Victoria ‘eliminates’ COVID-19 after 28 days without a new case

While the tests worried health authorities, they say there have been no recent cases in the area.

According to the working definition, a state or territory has achieved elimination of community transmission of coronavirus if it goes 28 days with no mystery cases, a period which represents two long incubation cycles for the virus.

University of Melbourne epidemiologist Tony Blakely said new cases will almost certainly leach back into the community as a result of international arrivals and hotel quarantine breaches. But he said the state’s contract tracing program has been improved so dramatically they pose less of a threat than at the outset of the pandemic.

“It was a bit of a longshot to actually get all the way to elimination,” he said, “I’m pleasantly surprised that we’ve been able to bring it back from that high point.”

Professor Blakely said the milestone was a “huge tribute” to Victoria’s Chief Health Officer, Professor Brett Sutton, and his deputy Professor Allen Cheng. “They are the masterminds of this,” he said.

“When we got down to 10 [cases] per day, it was stubbornly there, I thought this might be our new reality.”

He said the key to reaching elimination was fixing Victoria’s contract tracing efforts in Melbourne’s northern suburbs so that small outbreaks could be quickly shut down.

“I used to say that quarantine wasn’t rocket science, I’ve had to modify my view – this virus is so sneaky,” he said.

Melbourne will start to receive international arrivals again on December 7, with Mr Andrews confirming the state will stick with a modified version of its original hotel quarantine program.

The Premier ruled out a home-based isolation scheme for low-risk travellers, as was recommended by the state’s hotel quarantine inquiry, but said Australians returning to Melbourne will be required to be tested for coronavirus before they board a flight.

The last patient in Victoria infected with the virus, a man aged in his 90s, was discharged from hospital on Monday night, after being admitted last month. The man was treated at the Monash Medical Centre for more than 40 days alongside his wife who also contracted the virus.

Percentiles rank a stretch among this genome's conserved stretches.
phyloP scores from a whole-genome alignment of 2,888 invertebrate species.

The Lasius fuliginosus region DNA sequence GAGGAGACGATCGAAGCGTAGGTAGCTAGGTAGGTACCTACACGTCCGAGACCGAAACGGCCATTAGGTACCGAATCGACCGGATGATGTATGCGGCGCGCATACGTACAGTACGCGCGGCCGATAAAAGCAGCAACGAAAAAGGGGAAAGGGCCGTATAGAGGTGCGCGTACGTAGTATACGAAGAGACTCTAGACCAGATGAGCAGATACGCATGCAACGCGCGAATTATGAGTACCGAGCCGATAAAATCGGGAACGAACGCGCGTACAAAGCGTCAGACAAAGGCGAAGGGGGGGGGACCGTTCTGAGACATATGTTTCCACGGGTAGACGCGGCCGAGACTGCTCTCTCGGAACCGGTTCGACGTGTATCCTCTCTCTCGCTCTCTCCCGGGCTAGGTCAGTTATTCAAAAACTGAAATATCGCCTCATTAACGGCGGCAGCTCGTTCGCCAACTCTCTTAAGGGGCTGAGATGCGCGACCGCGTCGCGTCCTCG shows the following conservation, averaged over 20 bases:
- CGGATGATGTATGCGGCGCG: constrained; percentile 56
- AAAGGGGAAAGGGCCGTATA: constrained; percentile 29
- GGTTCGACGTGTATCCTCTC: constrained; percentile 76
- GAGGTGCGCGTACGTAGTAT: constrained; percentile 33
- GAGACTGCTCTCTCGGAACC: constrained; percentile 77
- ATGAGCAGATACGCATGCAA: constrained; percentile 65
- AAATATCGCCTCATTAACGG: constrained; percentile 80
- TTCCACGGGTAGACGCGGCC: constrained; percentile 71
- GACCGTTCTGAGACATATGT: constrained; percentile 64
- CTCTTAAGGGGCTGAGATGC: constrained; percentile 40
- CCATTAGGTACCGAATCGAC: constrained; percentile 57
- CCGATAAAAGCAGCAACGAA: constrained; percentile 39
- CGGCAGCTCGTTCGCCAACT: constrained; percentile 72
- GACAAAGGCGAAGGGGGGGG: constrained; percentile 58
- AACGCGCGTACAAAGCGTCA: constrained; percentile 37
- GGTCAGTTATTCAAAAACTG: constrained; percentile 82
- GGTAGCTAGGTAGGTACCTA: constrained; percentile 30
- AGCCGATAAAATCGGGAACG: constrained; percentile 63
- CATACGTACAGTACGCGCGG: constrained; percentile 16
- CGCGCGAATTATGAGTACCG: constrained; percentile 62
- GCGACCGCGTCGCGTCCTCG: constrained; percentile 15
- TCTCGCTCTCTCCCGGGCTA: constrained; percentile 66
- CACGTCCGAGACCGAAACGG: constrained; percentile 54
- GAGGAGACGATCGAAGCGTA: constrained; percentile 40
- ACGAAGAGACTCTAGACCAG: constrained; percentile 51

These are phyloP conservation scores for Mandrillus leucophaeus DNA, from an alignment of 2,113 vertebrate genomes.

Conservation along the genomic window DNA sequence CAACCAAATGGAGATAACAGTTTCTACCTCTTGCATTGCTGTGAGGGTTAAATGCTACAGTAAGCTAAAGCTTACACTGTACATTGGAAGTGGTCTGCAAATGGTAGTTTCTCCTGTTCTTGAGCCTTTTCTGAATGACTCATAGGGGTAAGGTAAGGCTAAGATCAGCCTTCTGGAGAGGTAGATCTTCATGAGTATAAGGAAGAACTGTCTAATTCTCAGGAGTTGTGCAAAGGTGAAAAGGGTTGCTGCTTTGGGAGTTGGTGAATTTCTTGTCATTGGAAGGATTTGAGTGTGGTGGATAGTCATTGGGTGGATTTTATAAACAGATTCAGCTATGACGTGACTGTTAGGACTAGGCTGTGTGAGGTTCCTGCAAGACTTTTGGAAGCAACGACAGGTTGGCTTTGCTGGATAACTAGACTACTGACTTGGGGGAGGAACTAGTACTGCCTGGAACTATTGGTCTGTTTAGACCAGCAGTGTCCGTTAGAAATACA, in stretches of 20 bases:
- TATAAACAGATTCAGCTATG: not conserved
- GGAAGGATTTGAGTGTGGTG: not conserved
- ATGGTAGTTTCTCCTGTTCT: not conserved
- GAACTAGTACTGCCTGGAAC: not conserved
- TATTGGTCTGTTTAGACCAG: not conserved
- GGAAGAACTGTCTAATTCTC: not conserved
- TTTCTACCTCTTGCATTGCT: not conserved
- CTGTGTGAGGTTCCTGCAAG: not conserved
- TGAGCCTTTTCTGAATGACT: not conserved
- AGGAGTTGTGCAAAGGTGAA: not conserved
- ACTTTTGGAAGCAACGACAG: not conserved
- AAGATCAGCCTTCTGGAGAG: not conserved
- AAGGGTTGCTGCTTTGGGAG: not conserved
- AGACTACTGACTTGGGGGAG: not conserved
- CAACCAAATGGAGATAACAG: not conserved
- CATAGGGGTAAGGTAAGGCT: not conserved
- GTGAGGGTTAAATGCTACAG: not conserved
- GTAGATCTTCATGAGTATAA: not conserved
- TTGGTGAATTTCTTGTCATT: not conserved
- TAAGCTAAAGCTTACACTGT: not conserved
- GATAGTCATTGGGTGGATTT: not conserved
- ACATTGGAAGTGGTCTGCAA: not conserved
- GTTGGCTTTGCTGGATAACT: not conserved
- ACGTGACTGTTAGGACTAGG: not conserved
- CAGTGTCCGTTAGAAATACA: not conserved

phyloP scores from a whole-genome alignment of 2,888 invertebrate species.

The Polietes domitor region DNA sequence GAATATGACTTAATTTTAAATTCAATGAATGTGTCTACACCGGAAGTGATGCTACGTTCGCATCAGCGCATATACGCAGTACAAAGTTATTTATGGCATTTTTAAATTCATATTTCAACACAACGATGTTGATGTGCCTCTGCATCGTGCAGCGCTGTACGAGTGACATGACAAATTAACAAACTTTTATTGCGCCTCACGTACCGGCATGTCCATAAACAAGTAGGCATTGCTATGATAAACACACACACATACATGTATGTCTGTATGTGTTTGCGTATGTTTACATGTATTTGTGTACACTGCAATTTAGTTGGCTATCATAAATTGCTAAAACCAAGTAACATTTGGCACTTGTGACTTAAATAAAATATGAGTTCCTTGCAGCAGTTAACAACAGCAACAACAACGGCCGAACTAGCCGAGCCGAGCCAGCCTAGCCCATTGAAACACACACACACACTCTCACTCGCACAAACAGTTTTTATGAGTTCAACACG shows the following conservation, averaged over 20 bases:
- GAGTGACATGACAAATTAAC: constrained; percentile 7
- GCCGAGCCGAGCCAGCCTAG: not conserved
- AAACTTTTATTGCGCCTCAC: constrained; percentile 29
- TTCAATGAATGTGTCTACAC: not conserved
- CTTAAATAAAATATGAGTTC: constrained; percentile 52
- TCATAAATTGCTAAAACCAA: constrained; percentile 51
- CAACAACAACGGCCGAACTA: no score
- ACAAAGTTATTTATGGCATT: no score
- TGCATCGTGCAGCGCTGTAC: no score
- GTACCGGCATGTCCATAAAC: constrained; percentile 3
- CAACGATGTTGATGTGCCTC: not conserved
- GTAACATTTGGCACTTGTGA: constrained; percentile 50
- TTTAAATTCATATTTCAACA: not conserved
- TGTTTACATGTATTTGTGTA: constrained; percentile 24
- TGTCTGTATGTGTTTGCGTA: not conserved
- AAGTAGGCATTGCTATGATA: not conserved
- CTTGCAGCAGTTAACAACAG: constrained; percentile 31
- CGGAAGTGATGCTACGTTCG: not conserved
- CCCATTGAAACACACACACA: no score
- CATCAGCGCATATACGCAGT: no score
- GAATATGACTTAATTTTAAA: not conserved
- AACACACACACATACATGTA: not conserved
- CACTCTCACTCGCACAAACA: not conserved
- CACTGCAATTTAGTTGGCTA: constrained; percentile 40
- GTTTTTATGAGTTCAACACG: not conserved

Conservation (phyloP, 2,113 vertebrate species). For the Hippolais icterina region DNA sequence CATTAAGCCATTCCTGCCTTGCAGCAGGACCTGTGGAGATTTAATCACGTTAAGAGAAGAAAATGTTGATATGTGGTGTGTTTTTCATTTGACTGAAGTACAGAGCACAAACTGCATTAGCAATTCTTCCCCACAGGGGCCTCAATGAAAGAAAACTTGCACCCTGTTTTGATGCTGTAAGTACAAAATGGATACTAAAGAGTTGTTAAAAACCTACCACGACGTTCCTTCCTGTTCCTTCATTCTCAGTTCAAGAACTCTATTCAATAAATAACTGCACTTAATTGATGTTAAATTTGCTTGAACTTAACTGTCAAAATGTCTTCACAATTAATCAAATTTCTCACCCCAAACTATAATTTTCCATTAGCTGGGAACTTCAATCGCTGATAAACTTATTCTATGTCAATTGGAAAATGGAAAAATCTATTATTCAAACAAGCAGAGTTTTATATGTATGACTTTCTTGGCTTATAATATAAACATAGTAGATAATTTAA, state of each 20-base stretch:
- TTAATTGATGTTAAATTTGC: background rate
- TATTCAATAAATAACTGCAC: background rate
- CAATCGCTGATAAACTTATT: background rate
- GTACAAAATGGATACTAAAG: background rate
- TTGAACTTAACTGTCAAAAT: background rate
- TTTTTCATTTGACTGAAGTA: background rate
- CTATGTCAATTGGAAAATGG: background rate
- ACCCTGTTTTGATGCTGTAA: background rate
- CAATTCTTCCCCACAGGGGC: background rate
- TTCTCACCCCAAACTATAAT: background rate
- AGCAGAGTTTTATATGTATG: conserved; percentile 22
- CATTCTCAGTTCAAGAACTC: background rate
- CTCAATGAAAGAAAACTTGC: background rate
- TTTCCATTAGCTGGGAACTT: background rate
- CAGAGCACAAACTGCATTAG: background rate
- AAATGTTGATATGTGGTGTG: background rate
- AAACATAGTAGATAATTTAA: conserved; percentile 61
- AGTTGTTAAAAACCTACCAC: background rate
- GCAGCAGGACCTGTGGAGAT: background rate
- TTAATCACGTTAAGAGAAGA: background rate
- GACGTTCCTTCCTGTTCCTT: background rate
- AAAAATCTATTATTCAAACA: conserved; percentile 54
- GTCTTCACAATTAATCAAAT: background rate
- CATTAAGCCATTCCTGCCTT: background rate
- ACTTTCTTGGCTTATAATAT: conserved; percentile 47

Victoria achieved its first “triple doughnut day” on Tuesday, with no new coronavirus cases, no deaths and no active cases, for the first time since February 29.

There have been 20,345 cases of COVID-19 in Victoria and 819 deaths, most of them among the elderly in aged care.


Deputy Chief Health Officer Allen Cheng said on Thursday that the results from the Corio treatment plant were unexpected as there have been no recent COVID-19 infections in the area where the viral fragments were found.

The positive result could be from a person who has recovered from the virus and is living in the area or visited and is still “shedding” the virus.

“We have had few of these positive wastewater results recently and, while we haven’t discovered any undiagnosed case of coronavirus, it is possible that there may be an infectious person in this catchment,” Professor Cheng said.

“We encourage people in this area who are symptomatic to be tested and will update the community once more testing results become available. It is also a timely reminder for local businesses to re-check their COVID Safe plans to keep themselves, their colleagues and customers safe.”

Last week, viral fragments were found in wastewater samples from Altona, Benalla and Portland. No cases have been detected in those areas following the findings.

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Victoria hits 28 days with no new coronavirus cases or deaths